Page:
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Special Issue "Musculoskeletal Diseases Therapy"

A special issue of International Journal of Molecular Sciences (ISSN 1422-0067). This special issue belongs to the section "Molecular Pathology, Diagnostics, and Therapeutics".

Deadline for manuscript submissions: closed (31 December 2017)

Special Issue Editors

Guest Editor
Prof. Dr. Charles J. Malemud

Department of Medicine, Division of Rheumatic Diseases, Case Western Reserve University School of Medicine and University Hospitals Cleveland Medical Center, Cleveland, OH 44106-5076, USA
Website | E-Mail
Interests: arthritis; chondrocytes; cytokines; inflammation; signal transduction
Co-Guest Editor
Dr. Alexander Remels

Department of Pharmacology and Toxicology, School of Nutrition and Translational Research in Metabolism (NUTRIM), Maastricht University Medical Centre+ (MUMC+), 6200 MD Maastricht, the Netherlands
Website | E-Mail
Phone: +31 (0) 43 38 82106
Interests: mitochondrial substrate metabolism; inflammation; pro-inflammatory signaling; skeletal muscle metabolism & biology; regulation of mitochondrial oxidative capacity; cardiac energy metabolism

Special Issue Information

Dear Colleagues,

Musculoskeletal diseases are a significant medical problem, which affect all genders, races, and ethnicities. Recent advances in pharmacotherapy have improved the well-being of individuals with these conditions. However, a great deal of work has yet to be done to the extent of which therapies can be linked to actual cures for these diseases. The major areas, which will be reviewed by the esteemed scientists/clinicians who have agreed to contribute to this Special Issue of IJMS, include osteoarthritis, rheumatoid arthritis, psoriatic arthritis, vasculitis, gout, and systemic lupus erythematosus among the arthritic conditions, fibromyalgia, as well as various myopathies, including muscular dystrophy, multiple sclerosis, and amyotrophic lateral sclerosis.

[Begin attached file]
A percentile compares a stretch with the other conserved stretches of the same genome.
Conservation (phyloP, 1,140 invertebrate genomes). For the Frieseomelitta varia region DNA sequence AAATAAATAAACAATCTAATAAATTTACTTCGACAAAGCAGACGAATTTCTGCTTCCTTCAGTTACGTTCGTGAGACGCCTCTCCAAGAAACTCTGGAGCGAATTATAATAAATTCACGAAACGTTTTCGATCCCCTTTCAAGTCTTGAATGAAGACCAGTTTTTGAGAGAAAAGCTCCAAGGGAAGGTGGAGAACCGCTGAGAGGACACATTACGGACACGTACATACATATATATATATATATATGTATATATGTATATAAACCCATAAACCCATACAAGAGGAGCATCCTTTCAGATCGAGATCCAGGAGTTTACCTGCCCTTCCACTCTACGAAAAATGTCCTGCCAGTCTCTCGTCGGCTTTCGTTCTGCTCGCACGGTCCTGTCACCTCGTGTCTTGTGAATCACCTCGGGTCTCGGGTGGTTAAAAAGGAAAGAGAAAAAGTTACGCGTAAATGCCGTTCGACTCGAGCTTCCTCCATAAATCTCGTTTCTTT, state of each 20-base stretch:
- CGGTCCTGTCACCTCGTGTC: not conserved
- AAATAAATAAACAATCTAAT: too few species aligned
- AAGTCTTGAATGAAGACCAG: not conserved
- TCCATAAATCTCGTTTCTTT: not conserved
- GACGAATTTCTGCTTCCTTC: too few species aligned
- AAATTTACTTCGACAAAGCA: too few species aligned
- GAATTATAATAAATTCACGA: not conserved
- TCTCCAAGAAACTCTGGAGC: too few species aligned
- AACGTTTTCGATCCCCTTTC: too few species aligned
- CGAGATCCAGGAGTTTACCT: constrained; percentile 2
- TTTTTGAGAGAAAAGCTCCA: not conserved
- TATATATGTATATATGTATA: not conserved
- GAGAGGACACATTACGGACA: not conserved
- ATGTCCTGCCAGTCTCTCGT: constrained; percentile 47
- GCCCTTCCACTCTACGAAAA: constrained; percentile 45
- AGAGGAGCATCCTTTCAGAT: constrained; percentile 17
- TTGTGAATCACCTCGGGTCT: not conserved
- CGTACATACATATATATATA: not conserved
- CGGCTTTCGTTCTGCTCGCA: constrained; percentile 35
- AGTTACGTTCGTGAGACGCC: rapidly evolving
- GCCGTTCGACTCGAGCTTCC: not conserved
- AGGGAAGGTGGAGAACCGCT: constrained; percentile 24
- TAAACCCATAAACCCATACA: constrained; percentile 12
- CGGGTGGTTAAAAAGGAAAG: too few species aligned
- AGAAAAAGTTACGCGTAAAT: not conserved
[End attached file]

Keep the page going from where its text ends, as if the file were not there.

Prof. Dr. Charles J. Malemud
Guest Editor

Manuscript Submission Information

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Keywords

  • Amyotrophic lateral sclerosis

  • fibromyalgia